As police tried to piece together how a rare, fatal poison ended up in a motel for transients, the 57-year-old man who could hold the key lay unconscious in a Las Vegas hospital room.

Adding to the mystery, police said that firearms and an "anarchist-type textbook" were found in the same room the ricin was found — two days before vials of the substance were discovered Thursday.

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Capt. Joseph Lombardo said at a press conference late Friday that the book was tabbed at a spot with information about ricin. Police found the weapons and books on Tuesday, after a manager at the Extended Stay America motel called police upon finding weapons, he said.

After authorities seized the book and weapons, tests for ricin were conducted but were negative, said Lombardo.

Lombardo said a 53-year-old friend or relative of the sick man made contact with motel management on Feb. 22 to inform them about pets in the room — a dog and two cats.

Click here to read Adam Housley's blog on the case.

Earlier Friday, police Deputy Chief Kathy Suey said that the friend or relative found the vials after going to the motel to retrieve the hospitalized man's belongings, and brought them to the apartment manager. Authorities confirmed Friday the vials contained ricin.

It was unclear how long the vials were in the unoccupied motel room, and whether they might have been overlooked when ricin tests were conducted on Tuesday.

Lombardo did not address such questions during the brief news conference.

"The only positive tests was on the powder in question" in the vials, said Lombardo.

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Authorities have repeatedly said there was no apparent link to terrorist activity, and no indication of any spread of the deadly substance beyond the vials.

The 57-year-old man was the last to stay in the room, and was in critical condition since calling an ambulance on Feb. 14 complaining of respiratory distress.

Authorities offered little more about the hospitalized man's identity: he left pets in the room and was not considered a suspect. A dog was found dead but the animal had gone at least a week without food or water, Suey said.

"We don't know an awful lot about him," Suey said. "We don't even know that it was him that was in possession of the ricin." She said she could not say how much ricin was in the vials.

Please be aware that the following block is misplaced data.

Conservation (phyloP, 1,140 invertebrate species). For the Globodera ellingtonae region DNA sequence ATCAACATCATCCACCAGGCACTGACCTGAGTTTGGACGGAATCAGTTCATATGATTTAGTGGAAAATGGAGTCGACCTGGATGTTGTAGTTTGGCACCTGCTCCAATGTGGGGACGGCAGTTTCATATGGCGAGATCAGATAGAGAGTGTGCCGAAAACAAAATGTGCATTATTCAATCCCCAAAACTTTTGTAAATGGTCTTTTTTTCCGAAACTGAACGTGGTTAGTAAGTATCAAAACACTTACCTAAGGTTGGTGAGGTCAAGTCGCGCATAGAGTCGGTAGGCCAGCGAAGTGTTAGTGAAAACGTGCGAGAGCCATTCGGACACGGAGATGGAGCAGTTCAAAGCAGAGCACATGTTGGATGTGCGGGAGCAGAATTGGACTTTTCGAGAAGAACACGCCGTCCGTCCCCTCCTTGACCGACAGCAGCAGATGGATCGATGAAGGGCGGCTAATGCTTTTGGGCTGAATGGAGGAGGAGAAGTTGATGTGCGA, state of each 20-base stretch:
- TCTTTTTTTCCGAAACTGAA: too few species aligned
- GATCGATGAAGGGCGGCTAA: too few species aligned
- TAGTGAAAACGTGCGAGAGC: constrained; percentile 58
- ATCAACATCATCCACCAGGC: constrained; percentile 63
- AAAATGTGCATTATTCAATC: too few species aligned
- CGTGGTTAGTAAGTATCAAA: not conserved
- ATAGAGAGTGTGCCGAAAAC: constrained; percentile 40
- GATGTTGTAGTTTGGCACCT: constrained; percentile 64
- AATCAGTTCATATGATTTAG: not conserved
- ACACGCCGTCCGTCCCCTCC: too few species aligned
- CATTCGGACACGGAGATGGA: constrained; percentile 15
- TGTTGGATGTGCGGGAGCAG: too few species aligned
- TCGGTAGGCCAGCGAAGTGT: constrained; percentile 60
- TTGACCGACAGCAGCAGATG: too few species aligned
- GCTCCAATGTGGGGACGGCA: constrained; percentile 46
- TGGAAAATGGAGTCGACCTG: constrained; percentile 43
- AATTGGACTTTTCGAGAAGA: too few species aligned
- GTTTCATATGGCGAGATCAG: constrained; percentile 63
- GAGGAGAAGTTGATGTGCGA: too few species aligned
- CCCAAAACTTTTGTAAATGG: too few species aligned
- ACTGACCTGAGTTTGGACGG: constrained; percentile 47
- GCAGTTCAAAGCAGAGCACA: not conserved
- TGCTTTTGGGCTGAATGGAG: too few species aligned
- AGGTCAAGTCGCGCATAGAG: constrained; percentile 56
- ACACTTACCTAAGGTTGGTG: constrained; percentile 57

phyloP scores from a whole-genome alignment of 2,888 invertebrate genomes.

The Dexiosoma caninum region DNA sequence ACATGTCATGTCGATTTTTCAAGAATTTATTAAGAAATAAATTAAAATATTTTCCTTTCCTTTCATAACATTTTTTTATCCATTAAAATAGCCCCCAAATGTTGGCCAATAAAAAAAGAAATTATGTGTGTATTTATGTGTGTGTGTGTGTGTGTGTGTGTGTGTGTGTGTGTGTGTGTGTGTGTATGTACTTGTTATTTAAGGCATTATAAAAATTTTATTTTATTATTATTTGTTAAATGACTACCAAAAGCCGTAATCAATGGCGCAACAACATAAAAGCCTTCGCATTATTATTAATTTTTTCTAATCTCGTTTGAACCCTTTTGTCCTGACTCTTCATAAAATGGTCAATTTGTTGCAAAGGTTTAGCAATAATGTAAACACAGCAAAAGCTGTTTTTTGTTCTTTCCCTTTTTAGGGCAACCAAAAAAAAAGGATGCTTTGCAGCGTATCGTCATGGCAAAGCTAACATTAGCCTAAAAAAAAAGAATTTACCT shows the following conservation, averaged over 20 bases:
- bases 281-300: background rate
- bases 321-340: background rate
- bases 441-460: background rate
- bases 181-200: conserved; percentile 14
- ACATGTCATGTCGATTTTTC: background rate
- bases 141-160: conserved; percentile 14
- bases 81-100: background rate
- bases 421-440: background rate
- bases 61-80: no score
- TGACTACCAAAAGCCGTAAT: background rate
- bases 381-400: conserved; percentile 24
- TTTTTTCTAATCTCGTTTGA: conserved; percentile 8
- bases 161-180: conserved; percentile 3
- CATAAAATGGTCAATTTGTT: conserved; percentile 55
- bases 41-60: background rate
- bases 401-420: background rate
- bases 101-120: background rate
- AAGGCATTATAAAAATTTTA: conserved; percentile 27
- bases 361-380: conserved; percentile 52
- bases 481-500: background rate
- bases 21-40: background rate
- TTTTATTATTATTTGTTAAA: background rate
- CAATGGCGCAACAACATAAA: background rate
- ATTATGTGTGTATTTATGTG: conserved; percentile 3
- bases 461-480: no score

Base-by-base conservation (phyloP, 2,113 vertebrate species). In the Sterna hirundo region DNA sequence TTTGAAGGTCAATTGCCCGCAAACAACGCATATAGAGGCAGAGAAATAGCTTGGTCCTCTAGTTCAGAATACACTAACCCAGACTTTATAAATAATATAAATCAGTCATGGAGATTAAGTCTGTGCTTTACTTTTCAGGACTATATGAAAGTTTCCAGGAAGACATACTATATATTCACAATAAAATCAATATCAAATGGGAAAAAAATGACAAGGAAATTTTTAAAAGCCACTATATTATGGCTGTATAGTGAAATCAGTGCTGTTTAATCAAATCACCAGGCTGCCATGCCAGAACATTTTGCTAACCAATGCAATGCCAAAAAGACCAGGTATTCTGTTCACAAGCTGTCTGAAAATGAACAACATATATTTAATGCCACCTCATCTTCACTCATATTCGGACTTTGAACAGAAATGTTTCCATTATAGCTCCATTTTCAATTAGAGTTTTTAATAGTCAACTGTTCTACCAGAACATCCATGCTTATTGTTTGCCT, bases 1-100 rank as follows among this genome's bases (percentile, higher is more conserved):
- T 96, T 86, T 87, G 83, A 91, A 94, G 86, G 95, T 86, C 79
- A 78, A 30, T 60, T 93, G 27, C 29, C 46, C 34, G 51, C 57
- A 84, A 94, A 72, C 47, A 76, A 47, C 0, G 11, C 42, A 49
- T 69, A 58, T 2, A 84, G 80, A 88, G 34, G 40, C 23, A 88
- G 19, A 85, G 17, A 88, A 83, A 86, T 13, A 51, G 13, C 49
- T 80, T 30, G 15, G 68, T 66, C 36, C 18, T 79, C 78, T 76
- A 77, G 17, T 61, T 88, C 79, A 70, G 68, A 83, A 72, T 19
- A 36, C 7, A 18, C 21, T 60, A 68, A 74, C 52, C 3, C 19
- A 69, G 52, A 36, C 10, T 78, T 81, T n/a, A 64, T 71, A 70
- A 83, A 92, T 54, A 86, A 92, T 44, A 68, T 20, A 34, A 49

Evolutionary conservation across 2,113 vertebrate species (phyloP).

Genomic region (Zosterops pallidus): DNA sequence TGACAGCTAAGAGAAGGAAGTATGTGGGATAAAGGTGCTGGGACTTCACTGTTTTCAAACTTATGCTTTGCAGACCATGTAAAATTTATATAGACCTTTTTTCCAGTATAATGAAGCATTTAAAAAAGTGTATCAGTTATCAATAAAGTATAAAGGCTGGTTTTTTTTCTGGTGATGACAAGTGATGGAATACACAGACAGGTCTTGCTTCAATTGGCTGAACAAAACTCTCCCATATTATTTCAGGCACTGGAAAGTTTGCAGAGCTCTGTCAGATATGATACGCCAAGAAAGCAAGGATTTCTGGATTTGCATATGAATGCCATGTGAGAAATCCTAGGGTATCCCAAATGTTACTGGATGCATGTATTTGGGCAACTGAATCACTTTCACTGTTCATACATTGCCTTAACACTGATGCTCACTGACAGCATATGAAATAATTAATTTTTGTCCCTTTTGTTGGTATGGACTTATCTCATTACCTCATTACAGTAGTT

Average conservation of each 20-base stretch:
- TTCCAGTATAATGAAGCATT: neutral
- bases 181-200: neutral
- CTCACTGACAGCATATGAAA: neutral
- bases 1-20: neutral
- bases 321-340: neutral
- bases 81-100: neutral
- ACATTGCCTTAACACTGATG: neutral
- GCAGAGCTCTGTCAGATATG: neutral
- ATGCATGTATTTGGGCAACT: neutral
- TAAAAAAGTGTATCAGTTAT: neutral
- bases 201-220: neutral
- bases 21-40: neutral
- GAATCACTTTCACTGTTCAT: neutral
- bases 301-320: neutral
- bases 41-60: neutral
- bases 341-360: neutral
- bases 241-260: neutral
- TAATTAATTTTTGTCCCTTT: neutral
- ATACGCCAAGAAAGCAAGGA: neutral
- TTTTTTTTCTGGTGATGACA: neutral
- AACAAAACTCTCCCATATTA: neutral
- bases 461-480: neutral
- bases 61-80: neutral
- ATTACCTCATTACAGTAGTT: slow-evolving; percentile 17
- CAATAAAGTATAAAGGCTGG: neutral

Lombardo said precautionary tests were also done in a room at the Excalibur hotel-casino, on the Las Vegas Strip, where the friend or relative had been saying. He said they were negative.

Authorities have also not released more information about the friend or relative.

The only legal use for ricin is cancer research. A pinprick of ricin is enough to kill.

Police, National Guard, homeland security and FBI officials responded when the substance was found Thursday.

Seven people, including the man who found the ricin, the manager, two other motel employees and three police officers, were decontaminated at the scene and taken to hospitals for examination. None have shown any signs of being affected by ricin, Suey said. All have been released.

Along with the ricin, police found castor beans possibly used to make the substance. Suey said the manufacture of ricin is a crime.

Greg Evans, director of the Institute for Biosecurity at Saint Louis University in Missouri, said the man's respiratory illness suggested he was exposed to a powder fine enough to float in the air.

"If he went to the hospital with difficulty breathing, he actually inhaled it," Evans said. "For some reason he opened the vial and it must have been aerosolized."

Multiple vials would probably contain enough ricin to sicken many people if it was spread, for example, around a buffet table or sprayed in a closed room.

"If it was aerosolized in a confined space then it certainly could harm dozens of people," he said.

As little as 500 micrograms of ricin, or about the size of the head of a pin, can kill a human, according to the Centers for Disease Control and Prevention in Atlanta.

In March 2003, a Las Vegas man committed suicide by injecting himself with liquid ricin. He was a retired gaming executive and former chemist.

For the most part, however, the toxin has more of a cloak-and-dagger reputation linked more closely to spies and assassins.